The leaker didn't publicize or sell HP's plans for new products, etc. He did leak very general information on corporate direction. While that may be a breach of his director's responsibilities, that's a civil matter. What HP did to find him may very well be a criminal matter under the laws of California. Yes, everything going into or out of HP on its phone lines, computers, etc., is fair game. People's personal phone records are not. --EB
HP didn't do the unethical things, the company hired to find the perpetrator did. I can assure you it didn't ask HP for permission to cross the line ... ever heard of plausible deniability? No, I don't have HP stock, nor do I work for it. I'm just sick of the double standards of the media. They'd sell their mother to get a story about how you should be hanged for selling your mother. --Critique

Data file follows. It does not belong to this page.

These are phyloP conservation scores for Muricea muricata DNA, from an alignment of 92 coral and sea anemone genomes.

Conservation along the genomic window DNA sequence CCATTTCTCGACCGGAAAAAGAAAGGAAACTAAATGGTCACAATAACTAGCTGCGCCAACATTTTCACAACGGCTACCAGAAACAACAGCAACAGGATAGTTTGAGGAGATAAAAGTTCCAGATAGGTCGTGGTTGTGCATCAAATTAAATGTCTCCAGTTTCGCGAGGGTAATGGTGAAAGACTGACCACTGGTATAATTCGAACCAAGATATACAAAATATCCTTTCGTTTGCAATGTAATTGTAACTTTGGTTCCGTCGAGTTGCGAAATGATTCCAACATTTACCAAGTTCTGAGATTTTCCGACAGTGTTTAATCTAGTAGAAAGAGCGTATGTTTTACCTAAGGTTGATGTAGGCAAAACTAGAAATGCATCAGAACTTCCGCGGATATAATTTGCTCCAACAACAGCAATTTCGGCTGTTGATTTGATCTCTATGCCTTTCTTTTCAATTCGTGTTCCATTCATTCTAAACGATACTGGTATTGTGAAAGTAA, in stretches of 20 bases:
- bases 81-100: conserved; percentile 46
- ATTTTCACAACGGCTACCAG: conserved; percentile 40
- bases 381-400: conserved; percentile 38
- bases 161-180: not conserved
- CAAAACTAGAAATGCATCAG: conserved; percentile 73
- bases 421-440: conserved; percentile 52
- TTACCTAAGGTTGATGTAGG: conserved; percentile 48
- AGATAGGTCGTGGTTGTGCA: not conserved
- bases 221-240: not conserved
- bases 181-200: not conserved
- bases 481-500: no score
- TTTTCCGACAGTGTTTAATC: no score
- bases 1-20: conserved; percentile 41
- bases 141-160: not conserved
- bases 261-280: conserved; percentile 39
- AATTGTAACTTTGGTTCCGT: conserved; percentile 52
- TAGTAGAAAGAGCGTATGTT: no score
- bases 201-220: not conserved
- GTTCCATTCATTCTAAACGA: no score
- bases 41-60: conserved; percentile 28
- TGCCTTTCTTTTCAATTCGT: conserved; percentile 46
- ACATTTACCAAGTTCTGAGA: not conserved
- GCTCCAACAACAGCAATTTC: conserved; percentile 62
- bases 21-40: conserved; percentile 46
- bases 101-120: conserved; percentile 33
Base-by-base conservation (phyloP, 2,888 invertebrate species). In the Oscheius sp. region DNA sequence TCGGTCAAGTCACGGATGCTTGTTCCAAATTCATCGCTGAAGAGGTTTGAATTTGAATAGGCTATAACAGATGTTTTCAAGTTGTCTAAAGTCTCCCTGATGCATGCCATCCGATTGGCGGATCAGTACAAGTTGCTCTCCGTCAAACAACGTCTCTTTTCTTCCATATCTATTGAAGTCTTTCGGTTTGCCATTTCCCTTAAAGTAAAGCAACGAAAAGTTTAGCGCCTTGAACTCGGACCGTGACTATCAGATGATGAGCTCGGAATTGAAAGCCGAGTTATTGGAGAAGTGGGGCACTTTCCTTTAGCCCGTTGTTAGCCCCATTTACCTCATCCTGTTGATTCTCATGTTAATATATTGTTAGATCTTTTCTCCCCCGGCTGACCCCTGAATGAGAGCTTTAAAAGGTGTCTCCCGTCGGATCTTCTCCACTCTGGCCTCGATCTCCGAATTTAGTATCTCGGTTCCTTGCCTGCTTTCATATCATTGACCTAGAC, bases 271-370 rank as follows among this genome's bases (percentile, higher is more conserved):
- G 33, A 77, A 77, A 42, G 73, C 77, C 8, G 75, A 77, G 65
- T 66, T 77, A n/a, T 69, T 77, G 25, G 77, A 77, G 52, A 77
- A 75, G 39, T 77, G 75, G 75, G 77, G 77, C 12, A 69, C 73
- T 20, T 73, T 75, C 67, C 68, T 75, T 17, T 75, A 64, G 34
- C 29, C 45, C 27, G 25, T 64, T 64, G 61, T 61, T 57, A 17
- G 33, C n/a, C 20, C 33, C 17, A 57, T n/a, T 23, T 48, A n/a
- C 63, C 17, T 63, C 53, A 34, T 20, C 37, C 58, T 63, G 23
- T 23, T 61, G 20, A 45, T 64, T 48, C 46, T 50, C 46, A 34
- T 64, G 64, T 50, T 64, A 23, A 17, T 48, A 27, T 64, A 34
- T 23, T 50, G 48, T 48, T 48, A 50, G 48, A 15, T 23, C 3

Why didn't they just ask board members or anyone else who had access to the leaked information? Didn't the accused board member say he would've told them he was the leaker? And did they really think that outsourcing the investigation would let them avoid prosecution? Everyone involved should be prosecuted and, at a minimum, resign. But they won't. Ms. Dunn is the sacrificial lamb. Let's face it: Business ethics are dead. --John
We need to make it much more expensive to lose data than it is to take care of it. It's more likely that encryption is a great immediate stopgap solution, until somebody figures out something better. But nothing will get done, because losing personal data doesn't cost enough yet. The extra cost of security in IT processes is still a lot higher than sending out those "mea culpa" letters and bogus "credit watching" services. --Ted
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